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Mapping poetic geography
The Royal Melbourne Institute of Technology (RMIT) has launched a Twittery project called Poetry 4 U that allows people to upload short poems (140 characters, of course) to a Google map:
Pinning community-generated poetry to site-specific spaces on google maps allows a layer of narrative to alter the reader’s perception of their immediate surroundings when they view these site-specific poems through their mobile phone.
A quick glance at the map reveals a narrative layer that reads a little like Missed Connections:
I want to stand next to you
on a crowded tram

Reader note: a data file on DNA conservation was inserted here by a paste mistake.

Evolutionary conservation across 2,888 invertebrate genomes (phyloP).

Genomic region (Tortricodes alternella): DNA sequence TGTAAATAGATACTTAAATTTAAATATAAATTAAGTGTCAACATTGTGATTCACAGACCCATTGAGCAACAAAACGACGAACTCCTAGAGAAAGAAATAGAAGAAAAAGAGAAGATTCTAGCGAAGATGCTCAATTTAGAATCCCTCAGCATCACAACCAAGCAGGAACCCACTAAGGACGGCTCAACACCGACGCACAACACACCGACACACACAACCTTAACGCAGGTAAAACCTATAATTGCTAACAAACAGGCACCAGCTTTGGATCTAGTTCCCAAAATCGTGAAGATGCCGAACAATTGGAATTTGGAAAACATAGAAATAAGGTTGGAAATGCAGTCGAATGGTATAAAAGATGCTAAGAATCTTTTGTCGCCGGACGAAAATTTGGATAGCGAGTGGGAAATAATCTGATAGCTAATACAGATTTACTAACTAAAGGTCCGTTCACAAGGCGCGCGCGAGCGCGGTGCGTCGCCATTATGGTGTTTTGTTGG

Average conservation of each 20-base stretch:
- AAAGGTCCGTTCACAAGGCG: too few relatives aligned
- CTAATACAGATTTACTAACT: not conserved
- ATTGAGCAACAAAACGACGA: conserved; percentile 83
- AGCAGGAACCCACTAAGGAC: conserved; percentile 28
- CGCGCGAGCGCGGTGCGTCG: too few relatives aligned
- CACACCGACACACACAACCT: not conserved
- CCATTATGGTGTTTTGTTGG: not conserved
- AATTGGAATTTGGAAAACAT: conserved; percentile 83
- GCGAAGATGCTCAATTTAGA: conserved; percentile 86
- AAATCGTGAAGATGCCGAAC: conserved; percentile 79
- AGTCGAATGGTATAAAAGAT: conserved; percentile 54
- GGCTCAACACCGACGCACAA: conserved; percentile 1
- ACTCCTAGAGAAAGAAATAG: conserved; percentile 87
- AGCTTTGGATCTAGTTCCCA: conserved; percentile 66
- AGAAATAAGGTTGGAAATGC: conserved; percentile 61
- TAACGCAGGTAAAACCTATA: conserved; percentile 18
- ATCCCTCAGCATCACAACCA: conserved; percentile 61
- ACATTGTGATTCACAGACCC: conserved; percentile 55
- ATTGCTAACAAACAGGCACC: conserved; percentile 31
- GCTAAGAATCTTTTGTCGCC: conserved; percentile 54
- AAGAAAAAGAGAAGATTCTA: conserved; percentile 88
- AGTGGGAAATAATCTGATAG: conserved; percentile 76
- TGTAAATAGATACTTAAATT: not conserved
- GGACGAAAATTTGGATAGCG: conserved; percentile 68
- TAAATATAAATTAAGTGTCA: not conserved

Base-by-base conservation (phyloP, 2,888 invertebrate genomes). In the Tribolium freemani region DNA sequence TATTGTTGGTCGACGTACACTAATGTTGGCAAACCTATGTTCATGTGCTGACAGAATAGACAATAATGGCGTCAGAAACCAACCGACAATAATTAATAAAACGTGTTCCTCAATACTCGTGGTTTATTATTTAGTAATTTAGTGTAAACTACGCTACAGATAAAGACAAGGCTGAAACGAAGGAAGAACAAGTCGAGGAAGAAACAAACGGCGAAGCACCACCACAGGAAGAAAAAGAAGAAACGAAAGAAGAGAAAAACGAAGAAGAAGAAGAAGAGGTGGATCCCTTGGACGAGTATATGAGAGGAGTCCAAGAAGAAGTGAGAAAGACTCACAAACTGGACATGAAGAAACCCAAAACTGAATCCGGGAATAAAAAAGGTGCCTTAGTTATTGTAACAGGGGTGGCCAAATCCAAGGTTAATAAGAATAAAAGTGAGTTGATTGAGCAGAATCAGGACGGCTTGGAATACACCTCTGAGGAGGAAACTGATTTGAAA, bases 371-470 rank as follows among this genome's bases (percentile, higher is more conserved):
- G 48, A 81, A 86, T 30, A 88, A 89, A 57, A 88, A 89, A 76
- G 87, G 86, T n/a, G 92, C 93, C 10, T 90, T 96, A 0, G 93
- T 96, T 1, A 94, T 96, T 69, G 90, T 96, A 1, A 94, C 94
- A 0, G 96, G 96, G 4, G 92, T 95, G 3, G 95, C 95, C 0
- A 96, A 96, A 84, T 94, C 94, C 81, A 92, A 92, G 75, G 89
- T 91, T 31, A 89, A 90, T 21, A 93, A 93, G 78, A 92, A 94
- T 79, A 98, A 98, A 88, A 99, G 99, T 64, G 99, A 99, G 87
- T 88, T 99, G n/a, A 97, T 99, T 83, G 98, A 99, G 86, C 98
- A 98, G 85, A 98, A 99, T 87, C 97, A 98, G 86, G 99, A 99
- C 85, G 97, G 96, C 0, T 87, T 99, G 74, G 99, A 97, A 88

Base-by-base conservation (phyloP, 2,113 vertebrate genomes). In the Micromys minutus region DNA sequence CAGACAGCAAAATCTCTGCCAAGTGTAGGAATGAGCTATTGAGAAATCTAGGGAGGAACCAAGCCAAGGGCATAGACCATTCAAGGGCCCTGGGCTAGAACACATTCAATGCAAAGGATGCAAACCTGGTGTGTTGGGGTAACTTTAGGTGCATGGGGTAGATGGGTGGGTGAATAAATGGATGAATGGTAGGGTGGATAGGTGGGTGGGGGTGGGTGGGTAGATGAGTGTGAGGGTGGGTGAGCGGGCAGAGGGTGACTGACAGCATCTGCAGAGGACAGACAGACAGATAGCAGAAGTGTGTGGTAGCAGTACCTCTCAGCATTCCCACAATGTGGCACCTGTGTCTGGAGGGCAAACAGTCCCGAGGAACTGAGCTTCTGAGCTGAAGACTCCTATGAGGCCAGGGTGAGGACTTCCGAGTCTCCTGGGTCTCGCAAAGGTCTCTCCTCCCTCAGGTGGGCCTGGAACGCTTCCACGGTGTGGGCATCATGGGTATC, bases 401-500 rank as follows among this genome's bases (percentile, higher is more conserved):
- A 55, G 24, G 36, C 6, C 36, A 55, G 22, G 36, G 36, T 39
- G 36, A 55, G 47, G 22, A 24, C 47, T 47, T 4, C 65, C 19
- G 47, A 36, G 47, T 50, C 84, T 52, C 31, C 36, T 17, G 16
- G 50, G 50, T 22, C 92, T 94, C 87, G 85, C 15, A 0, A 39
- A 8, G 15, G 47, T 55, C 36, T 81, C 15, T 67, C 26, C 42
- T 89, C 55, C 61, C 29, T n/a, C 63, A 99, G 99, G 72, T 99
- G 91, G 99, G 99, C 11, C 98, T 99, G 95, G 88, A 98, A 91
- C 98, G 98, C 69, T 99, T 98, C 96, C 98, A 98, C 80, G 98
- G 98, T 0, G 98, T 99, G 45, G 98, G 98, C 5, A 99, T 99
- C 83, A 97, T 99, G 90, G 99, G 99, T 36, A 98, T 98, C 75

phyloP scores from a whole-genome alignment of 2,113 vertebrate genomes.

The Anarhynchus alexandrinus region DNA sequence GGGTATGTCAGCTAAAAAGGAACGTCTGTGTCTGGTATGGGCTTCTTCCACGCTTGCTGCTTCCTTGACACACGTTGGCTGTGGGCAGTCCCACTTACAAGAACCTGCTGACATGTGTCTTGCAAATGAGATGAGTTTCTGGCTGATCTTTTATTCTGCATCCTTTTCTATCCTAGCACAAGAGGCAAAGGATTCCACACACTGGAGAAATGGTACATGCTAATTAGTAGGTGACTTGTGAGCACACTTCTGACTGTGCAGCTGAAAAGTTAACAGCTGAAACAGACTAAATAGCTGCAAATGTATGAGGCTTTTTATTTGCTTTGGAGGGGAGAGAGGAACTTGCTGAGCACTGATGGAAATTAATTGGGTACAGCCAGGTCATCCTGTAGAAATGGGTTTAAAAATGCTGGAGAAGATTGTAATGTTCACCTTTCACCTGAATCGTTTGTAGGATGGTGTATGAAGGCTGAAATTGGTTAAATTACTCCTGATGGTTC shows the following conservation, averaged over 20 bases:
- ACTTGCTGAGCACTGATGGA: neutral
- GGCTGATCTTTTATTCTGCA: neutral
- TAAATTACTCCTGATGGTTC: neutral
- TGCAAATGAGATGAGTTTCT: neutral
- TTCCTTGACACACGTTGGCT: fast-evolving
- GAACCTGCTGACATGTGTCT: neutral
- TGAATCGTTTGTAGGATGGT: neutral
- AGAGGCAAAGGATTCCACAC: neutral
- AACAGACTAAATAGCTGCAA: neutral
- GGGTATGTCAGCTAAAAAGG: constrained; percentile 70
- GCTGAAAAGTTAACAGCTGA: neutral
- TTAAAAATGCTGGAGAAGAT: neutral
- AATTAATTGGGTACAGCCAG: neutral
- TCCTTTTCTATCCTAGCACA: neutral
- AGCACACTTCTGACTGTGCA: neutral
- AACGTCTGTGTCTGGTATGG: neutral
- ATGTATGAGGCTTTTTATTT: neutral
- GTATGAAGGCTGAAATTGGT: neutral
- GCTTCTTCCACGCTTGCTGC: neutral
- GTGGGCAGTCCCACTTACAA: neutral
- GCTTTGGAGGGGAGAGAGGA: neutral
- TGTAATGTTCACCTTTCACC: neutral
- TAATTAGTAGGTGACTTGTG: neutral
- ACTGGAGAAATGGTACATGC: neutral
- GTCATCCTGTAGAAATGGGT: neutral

on a reallycrowdedtram
that we have to touch.
- Bernadette Zen
Hey! I can see you. I like your style.
The way you move; it moves me.
I’m behind you, in a red hat, black jacket.
We should meet up soon. xx
- dan rooke
Interestingly, many of these geo-tagged poems seem to have been composed on public transit, as people travel from one place to another, pecking out a little verse on their phones while jammed up against a bunch of strangers. We’re reminded of Andrei Codrescu, who wrote “the only geography of poets/ is greyhound/ general motors rules them all.”
Poetry 4 U isn’t the only project of its kind. The Poetry Atlas, convinced there’s a poem about every place on earth, is hoping to map them all. They’ve pinned down a thousand so far, including Longfellow waxing about seaweed in Bermuda and Whitman on India’s explorers and conquerors. Check out all the poems here.